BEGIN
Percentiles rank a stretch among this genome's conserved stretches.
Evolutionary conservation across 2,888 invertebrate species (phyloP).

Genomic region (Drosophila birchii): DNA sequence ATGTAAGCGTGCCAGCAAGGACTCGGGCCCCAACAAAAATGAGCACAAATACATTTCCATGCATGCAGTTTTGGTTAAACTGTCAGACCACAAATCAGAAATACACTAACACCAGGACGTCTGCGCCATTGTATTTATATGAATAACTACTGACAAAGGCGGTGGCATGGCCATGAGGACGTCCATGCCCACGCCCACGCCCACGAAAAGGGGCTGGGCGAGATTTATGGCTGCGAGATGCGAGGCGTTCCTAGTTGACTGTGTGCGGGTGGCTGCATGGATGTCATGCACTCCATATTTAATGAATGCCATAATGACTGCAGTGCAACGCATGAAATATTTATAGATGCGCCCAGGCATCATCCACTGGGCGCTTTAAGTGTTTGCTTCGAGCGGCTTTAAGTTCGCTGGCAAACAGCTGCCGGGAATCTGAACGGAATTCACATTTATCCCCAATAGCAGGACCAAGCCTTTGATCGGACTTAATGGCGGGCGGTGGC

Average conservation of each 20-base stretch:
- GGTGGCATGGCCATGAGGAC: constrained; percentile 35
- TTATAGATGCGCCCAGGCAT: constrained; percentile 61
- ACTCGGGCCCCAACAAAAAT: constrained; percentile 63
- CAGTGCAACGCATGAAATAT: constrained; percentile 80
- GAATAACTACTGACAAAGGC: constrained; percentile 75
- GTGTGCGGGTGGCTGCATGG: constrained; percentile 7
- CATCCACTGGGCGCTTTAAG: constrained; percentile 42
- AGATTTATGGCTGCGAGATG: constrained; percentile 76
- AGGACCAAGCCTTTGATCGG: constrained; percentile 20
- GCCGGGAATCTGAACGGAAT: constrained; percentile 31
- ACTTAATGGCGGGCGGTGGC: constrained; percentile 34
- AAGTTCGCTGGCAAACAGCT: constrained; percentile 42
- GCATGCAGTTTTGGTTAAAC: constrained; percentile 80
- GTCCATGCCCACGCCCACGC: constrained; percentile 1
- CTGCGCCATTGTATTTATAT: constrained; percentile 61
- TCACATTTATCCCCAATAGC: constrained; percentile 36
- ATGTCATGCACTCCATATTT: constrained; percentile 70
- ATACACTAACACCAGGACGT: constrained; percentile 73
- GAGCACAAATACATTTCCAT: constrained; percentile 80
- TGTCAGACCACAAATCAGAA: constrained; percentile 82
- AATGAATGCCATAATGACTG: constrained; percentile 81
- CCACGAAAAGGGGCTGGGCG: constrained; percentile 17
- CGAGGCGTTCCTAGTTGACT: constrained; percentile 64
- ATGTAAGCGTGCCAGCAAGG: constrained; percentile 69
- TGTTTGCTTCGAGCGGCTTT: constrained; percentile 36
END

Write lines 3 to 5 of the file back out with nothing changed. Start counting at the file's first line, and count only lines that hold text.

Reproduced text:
Genomic region (Drosophila birchii): DNA sequence ATGTAAGCGTGCCAGCAAGGACTCGGGCCCCAACAAAAATGAGCACAAATACATTTCCATGCATGCAGTTTTGGTTAAACTGTCAGACCACAAATCAGAAATACACTAACACCAGGACGTCTGCGCCATTGTATTTATATGAATAACTACTGACAAAGGCGGTGGCATGGCCATGAGGACGTCCATGCCCACGCCCACGCCCACGAAAAGGGGCTGGGCGAGATTTATGGCTGCGAGATGCGAGGCGTTCCTAGTTGACTGTGTGCGGGTGGCTGCATGGATGTCATGCACTCCATATTTAATGAATGCCATAATGACTGCAGTGCAACGCATGAAATATTTATAGATGCGCCCAGGCATCATCCACTGGGCGCTTTAAGTGTTTGCTTCGAGCGGCTTTAAGTTCGCTGGCAAACAGCTGCCGGGAATCTGAACGGAATTCACATTTATCCCCAATAGCAGGACCAAGCCTTTGATCGGACTTAATGGCGGGCGGTGGC

Average conservation of each 20-base stretch:
- GGTGGCATGGCCATGAGGAC: constrained; percentile 35